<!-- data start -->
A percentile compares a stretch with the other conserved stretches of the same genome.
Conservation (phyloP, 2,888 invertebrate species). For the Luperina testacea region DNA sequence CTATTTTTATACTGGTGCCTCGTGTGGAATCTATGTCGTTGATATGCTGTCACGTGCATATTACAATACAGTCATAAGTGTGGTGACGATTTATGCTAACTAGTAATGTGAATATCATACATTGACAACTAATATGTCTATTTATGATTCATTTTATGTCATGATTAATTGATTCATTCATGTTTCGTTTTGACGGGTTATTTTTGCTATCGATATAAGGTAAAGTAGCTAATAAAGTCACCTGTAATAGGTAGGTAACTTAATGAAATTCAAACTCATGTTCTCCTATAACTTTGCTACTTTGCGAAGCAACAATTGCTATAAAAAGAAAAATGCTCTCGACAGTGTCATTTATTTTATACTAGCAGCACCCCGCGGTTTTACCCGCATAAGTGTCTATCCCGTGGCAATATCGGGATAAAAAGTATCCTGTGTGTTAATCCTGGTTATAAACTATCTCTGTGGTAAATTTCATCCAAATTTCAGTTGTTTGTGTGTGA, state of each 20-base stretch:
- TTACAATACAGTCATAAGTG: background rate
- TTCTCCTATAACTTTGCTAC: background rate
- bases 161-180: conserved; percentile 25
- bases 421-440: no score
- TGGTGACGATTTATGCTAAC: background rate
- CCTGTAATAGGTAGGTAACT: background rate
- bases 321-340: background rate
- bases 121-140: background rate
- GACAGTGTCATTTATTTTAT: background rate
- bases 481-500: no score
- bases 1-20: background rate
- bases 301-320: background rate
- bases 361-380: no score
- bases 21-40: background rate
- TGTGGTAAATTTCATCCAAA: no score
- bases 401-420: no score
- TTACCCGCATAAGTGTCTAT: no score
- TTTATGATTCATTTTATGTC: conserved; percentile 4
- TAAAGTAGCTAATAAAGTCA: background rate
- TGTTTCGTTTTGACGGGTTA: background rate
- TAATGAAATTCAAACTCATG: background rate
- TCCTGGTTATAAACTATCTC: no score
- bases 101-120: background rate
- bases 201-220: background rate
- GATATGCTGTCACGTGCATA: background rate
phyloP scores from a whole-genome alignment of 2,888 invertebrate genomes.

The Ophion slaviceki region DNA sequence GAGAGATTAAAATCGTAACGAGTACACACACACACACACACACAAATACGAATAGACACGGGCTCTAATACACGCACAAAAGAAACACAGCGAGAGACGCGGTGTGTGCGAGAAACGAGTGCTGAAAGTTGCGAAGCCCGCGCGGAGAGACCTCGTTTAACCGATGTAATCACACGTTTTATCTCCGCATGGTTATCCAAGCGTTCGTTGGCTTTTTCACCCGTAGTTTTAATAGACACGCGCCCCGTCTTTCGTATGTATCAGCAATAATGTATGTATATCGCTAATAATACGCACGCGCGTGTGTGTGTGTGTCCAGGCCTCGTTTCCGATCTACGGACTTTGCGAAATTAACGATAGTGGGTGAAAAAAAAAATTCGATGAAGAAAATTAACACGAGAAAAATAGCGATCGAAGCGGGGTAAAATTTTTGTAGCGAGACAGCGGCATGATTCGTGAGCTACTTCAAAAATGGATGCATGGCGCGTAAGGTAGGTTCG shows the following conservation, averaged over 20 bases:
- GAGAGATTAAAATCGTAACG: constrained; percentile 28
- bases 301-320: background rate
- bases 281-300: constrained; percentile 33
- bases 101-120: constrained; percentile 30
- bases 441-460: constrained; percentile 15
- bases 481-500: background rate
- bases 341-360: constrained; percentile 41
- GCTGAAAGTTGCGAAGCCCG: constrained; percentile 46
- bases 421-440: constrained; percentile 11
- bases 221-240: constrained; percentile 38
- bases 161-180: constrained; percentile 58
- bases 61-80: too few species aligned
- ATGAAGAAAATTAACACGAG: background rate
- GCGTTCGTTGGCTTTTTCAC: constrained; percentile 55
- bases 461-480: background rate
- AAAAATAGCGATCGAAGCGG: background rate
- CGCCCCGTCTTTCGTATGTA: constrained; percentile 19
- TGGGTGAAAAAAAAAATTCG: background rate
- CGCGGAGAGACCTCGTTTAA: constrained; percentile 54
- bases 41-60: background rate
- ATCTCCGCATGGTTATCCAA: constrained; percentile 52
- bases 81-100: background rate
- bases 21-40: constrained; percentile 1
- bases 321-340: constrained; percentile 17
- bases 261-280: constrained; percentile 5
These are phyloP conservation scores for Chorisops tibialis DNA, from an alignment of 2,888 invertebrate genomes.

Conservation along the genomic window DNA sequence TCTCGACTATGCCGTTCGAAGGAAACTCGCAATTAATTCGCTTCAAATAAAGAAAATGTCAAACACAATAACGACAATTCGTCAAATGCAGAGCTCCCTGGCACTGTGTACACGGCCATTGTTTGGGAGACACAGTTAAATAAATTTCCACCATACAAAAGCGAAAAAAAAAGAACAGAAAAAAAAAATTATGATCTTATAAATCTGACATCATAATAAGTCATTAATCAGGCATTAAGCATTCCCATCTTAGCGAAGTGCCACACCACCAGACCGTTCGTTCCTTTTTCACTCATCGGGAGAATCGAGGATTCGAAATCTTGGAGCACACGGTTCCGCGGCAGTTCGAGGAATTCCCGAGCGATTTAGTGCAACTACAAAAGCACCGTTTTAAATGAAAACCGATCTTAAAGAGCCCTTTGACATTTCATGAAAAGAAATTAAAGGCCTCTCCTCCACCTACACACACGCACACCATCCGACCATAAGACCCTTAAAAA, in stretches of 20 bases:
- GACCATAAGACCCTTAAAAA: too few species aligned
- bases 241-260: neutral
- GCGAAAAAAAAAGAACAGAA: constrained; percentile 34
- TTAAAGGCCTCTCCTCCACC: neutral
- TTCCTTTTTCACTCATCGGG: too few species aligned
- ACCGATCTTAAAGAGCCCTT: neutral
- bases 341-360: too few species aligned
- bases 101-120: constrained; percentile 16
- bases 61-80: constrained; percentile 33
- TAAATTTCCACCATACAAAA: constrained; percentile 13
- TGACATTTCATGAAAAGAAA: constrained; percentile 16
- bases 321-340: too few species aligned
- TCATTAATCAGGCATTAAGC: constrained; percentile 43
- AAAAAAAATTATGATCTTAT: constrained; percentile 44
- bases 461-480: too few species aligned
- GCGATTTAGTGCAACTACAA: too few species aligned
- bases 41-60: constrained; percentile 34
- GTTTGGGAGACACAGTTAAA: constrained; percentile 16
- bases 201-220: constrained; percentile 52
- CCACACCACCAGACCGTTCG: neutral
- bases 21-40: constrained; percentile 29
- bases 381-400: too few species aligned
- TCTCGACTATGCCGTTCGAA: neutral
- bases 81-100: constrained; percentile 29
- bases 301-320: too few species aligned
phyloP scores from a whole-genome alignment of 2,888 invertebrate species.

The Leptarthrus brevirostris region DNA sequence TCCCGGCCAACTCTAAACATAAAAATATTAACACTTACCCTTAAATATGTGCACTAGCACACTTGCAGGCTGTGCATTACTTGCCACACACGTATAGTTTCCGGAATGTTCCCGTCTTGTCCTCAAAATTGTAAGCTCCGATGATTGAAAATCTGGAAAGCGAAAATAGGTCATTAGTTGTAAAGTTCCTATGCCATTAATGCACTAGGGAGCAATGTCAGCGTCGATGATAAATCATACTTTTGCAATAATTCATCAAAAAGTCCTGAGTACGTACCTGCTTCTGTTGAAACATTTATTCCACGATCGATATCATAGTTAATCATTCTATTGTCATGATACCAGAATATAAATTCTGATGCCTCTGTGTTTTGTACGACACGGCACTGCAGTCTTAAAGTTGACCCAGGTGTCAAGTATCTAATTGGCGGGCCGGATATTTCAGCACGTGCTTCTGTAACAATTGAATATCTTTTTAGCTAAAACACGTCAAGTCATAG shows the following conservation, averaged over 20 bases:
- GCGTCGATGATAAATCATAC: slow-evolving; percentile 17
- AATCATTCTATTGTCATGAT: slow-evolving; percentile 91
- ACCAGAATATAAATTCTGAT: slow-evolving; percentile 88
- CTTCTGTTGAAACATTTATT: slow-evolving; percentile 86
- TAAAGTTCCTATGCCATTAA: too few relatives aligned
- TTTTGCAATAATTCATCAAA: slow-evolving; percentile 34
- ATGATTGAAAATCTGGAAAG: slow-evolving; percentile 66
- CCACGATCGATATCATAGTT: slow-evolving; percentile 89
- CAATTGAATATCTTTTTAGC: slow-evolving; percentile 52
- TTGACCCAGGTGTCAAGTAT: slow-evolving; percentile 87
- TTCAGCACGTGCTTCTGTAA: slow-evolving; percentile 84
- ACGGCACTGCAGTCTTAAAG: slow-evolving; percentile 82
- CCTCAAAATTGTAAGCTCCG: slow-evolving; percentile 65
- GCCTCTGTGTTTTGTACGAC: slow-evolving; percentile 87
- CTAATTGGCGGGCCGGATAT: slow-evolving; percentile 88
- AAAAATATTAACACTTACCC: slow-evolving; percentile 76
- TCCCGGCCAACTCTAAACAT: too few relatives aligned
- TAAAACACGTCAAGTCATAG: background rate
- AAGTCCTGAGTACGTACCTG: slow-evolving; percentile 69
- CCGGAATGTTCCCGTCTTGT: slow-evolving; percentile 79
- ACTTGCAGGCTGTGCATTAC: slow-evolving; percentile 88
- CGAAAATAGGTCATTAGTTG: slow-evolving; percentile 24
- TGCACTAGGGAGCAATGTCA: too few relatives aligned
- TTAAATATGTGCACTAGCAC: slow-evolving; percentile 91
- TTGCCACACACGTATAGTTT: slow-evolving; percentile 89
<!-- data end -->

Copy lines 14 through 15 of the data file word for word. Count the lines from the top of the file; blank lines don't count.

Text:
- bases 301-320: background rate
- bases 361-380: no score